Software Expert Helps Karachi Police Investigate Terror

Simulation software developed by Fulbright scholar Zeeshan Usmani is helping investigators analyze bombings and pursue perpetrators of terror in Pakistan. Usmani is the product of currently the world's biggest Fulbright program being offered in Pakistan, with approximately 200 scholarships for advanced degrees in 2011 alone.

Usmani collaborated with Daniel Kirk at Florida Institute of Technology to develop Usmani-Kirk model for analyzing suicide bomb blasts. The model uses various inputs like before-and-after video footage, bombing debris, chemical residues, victims' injuries, casualty patterns, autopsy data and other available clues about suspects and forensic data to piece together the details of each incident and to help identify the cause and the perpetrators.



Upon returning to Pakistan with a doctoral degree, Usmani was introduced by a business executive Adnan Asdar to Karachi's senior police officials who were investigating the Ashura bombing of 28 December, 2009. The police immediately asked him to help.

Before Usmani showed up at the scene, Pakistan's Interior Minister Rahman Malik had already told the media that it was a suicide bombing orchestrated by the TTP (Tehrik-e-Taliban Pakistan), and the TTP had accepted responsibility for the "suicide bombing". Usmani took one look at the scene near the banyan tree at the Lighthouse Center and concluded that the casualty pattern did not support Malik's conclusion. Usmani's assertion gained support when Faisal Edhi, son of Abdus Sattar Edhi of Edhi Foundation, and later FIA investigators noticed a large quantity of heavy steel nuts strewn at the scene, according to Steve Inskeep who has described the incident in his recent book about Karachi titled "The Instant City". The steel nuts were too heavy to have been carried by suicide bombers who typically use ball bearings as shrapnel in their explosive vests to inflict maximum casualties. Other metal fragments found at the scene were understood to have come from a metal box that could be seen next to an Edhi ambulance before the blast but not in the post-blast video footage. This metal box apparently contained the explosives and the steel nuts. A body believed by the police to be of the suicide bomber was later confirmed as the body of a boy scout killed in the blast.



Usmani's analysis and detailed presentation persuaded the investigators that it was a remote controlled bomb rather than a suicide bomber that did the damage, and it was most likely perpetrated by a local sectarian outfit, not the TTP who target the security forces rather than ordinary citizens.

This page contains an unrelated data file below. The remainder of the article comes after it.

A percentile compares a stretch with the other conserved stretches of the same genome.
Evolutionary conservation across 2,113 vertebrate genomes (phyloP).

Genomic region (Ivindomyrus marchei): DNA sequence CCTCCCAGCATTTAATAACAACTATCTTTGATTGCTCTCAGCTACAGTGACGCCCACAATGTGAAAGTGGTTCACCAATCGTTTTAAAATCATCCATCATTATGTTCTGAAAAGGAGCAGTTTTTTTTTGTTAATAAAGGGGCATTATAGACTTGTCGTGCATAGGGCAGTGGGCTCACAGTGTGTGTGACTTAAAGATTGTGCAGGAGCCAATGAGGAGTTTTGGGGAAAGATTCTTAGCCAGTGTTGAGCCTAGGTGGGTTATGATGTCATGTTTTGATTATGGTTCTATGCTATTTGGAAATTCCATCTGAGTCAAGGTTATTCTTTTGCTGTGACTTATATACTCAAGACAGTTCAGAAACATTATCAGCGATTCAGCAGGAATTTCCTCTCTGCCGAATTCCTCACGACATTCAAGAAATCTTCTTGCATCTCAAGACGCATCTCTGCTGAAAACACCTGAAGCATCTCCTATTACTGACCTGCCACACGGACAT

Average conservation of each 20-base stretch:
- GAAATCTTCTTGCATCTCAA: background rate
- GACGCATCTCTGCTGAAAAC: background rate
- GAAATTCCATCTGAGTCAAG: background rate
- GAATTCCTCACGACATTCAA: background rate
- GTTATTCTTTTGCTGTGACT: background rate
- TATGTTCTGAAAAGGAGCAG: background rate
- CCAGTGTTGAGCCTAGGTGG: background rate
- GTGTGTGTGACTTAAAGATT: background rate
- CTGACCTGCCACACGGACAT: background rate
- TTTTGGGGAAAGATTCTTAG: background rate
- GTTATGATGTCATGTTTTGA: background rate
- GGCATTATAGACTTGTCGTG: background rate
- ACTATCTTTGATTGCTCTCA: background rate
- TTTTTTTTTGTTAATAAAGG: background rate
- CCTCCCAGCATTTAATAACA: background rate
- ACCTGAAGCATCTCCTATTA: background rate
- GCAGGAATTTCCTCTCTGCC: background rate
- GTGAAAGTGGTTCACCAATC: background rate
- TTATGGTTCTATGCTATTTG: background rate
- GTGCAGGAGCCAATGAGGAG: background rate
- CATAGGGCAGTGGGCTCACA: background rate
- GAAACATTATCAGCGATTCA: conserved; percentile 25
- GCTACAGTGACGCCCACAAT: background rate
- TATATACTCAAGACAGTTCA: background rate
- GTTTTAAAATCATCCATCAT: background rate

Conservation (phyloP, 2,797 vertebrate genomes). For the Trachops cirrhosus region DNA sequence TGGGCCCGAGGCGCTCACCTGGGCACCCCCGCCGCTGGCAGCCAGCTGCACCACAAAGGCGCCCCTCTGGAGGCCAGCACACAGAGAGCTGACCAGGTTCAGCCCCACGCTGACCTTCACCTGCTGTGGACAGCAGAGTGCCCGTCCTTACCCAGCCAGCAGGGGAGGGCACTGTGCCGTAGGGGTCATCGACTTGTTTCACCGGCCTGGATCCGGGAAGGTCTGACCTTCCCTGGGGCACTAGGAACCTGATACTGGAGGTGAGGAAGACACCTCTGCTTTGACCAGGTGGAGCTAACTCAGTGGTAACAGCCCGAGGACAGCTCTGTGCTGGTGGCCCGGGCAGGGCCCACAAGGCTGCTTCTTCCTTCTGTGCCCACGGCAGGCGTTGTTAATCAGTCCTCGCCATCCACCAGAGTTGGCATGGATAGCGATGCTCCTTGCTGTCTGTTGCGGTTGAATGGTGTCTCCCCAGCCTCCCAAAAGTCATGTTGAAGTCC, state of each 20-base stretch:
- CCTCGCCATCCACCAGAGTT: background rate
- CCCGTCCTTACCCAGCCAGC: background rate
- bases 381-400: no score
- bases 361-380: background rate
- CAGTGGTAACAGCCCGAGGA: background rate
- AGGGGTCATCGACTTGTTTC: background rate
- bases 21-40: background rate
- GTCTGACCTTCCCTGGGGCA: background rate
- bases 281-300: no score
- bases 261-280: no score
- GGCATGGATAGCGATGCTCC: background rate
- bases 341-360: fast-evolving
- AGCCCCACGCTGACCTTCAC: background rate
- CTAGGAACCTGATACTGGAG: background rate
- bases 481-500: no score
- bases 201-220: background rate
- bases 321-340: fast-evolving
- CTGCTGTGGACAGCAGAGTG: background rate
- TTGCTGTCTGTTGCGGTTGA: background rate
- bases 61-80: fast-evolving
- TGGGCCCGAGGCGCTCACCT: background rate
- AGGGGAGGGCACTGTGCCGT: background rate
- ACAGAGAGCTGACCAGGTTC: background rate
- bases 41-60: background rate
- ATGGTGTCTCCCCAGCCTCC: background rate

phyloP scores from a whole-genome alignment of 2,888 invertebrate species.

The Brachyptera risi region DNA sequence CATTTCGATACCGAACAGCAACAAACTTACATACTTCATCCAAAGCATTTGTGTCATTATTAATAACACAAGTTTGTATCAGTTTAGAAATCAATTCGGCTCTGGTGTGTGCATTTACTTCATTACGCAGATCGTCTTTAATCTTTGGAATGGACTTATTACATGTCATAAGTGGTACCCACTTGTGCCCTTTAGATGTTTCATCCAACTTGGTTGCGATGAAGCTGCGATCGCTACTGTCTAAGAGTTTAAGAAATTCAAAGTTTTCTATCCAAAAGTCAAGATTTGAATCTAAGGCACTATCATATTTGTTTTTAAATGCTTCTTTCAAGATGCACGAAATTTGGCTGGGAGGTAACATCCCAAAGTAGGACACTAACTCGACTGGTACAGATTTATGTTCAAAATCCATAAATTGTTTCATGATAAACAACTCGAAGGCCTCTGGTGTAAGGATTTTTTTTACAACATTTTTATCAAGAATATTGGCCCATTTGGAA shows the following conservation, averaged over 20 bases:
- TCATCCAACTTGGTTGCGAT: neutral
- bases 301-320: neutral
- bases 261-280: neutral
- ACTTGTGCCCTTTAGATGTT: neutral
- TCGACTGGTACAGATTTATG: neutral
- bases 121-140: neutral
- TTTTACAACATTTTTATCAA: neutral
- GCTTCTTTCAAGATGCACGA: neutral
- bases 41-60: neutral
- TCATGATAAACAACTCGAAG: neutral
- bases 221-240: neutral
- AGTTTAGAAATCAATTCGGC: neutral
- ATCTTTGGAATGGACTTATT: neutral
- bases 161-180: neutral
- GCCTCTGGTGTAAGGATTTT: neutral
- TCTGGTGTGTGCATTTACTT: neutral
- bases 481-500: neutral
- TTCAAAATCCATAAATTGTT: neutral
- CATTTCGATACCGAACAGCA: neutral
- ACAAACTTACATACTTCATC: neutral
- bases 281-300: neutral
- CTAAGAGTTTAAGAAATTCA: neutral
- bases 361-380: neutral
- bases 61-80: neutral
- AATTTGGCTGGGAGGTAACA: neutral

Faced with the ruthless and resourceful enemies of the state, Pakistani law-enforcement is in serious need of good intelligence work and competent professional investigators equipped with modern tools and capabilities to bring a semblance of peace and security in Pakistan. What Usmani is doing needs to be developed and replicated across the country. I hope Pakistani state will identify and make full use of all available talent in this area of expertise.

Here's a video of Usmani's presentation at TEDx Lahore:


Related Links:

Haq's Musings

CSI Pakistan

Pakistan Needs Police Reform

Pakistanis Studying Abroad

Sialkot Lynching

Intelligence Failures Amidst Daily Carnage

Quality of Higher Education in India and Pakistan

Developing Pakistan's Intellectual Capital

Intellectual Wealth of Nations

Pakistan's Story After 64 Years of Independence

Pakistan Ahead of India on Key Human Development Indices

Scholarships at Foreign Universities

Institute of International Education--Open Doors

UK's Higher Education Statistics Agency Report

Austrade on Education in Pakistan

Views: 829

Comment by Riaz Haq on December 27, 2011 at 8:20am

Here's a report on how Pakistan can learn lessons from policing in Norther Ireland:

Lessons from the reorganisation of policing in Northern Ireland could influence efforts to reform law and order in Pakistan, a human rights expert has said.

The sprawling south Asian country normally hits the headlines for violence related to the war in neighbouring Afghanistan.

But it is also struggling against internal unrest, while policing legislation in some regions dates back to colonial powers introduced in the 1800s.

Aideen Gilmore, who has monitored the reform of the justice system in Northern Ireland, was asked to join experts in Islamabad for discussions on the theme of "Policing in Conflict", co-hosted by the Commonwealth Human Rights Initiative, plus local human rights and lobby groups.

"The organisers were interested in hearing about the Northern Ireland experience of policing in conflict and particularly the process of police reform and how policing can be made more human rights compliant," she said.

"Generally, there was interest in how to move from a seemingly intractable conflict to one where the idea of change that is based on human rights and the rule of law becomes a possibility, and from there to the implementation of that change and the challenges that brings.

"Because of the problems with oversight and accountability of policing, participants were particularly interested in the models that we have developed and what is needed to make them effective, for example, the importance of a strong, effective and independent police complaints body."

The human rights expert came to prominence with the Belfast-based Committee on the Administration of Justice (CAJ) and is on a career break as its deputy director to take part in a range of human rights consultancy work at home and abroad. The event in Pakistan also included human rights groups from the country, as well as retired police officers and government representatives.

"What was really striking was the level of internal conflict in the country - so much of the internationally reported news focuses on the international dimension, and particularly in relation to Afghanistan, problems in the border regions and relationships with the US, with little reporting on the impact on the people living in the country, where suicide bombings and attacks on the government and administration by the TTP (the Pakistan Taliban group) have claimed many lives and created a volatile and unsafe environment.